mediums though and certain things that are readily
done with books are near impossible to achieve in a
movie and vice-versa. For that reason, in retrospect,
it shouldn't be surprising that a movie based on a
book is almost invariably disappointing to someone
that read and loved the book first.

But there are exceptions. The only one I can think
of at the moment, though I think there are more, would
be "The Heart is a Lonely Hunter." The book is by
Carson McCullers; the movie came out in 1968 with
Alan Arkin, Sandra Locke and Stacy Keach. Naturally
there are great stretches of the book that the movie
never touches but there are performances in the movie
that raise it to a higher and more immediate and more
extraordinary level than the book itself reached.

It is possible though that my good opinion of the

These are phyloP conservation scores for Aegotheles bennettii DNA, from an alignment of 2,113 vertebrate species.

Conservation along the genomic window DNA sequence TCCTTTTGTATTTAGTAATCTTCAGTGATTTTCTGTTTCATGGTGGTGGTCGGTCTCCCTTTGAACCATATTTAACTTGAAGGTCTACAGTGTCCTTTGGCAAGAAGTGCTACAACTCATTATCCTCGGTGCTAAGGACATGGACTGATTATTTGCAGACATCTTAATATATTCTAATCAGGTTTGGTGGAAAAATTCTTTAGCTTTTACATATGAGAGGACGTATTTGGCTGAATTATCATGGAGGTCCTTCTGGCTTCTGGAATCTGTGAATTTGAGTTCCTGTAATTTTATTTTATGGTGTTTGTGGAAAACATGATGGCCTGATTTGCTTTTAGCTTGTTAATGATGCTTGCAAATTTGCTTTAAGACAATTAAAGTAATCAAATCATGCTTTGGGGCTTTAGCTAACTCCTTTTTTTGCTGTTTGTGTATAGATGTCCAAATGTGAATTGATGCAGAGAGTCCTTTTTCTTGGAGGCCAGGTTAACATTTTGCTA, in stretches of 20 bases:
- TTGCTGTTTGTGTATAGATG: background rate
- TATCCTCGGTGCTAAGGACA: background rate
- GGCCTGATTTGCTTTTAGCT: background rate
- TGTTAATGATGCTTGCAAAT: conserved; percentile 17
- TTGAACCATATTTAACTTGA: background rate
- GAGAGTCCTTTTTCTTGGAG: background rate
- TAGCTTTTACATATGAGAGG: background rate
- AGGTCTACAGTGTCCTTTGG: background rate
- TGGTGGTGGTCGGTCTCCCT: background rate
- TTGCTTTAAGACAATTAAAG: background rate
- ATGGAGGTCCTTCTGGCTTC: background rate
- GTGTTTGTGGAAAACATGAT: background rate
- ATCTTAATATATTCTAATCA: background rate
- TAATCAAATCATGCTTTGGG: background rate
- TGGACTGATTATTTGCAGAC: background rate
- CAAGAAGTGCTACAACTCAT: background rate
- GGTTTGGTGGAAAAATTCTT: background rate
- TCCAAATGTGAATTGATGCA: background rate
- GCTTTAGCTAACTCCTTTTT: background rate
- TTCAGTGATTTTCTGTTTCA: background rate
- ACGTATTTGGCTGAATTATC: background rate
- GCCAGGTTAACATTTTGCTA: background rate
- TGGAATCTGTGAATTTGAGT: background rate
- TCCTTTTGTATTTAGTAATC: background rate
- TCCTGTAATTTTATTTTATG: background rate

movie is due to a failure of my imagination when
I read was the book. Which raises a related question:
When two people read a book, do they read the same book?

At 11:58 PM, January 08, 2006, Anonymous Anonymous said...

Lord of the Rings would be my choice. I've read the book at least once a year since I was about 12, more than one year multiple times.

The movies were interesting to me because they were a little different, obviously Peter Jacksons idea of the book.

Probably the thing that really endears it to me the most is that it changed my view of Boromir in the first part of the trilogy, never liked him from just reading the book. But in the movie he came off as much more of a tragic and noble person and on later readings I've seen it that way in the books also. I think I like the new Boromir better and given the amount of times I've read the book, that's saying alot. Though, there were also changes I didn't a like - but that's going to be true even if I could see a "movie" of what someone else is seeing in their mind while reading the book (and thus is still a "purist" take on the story).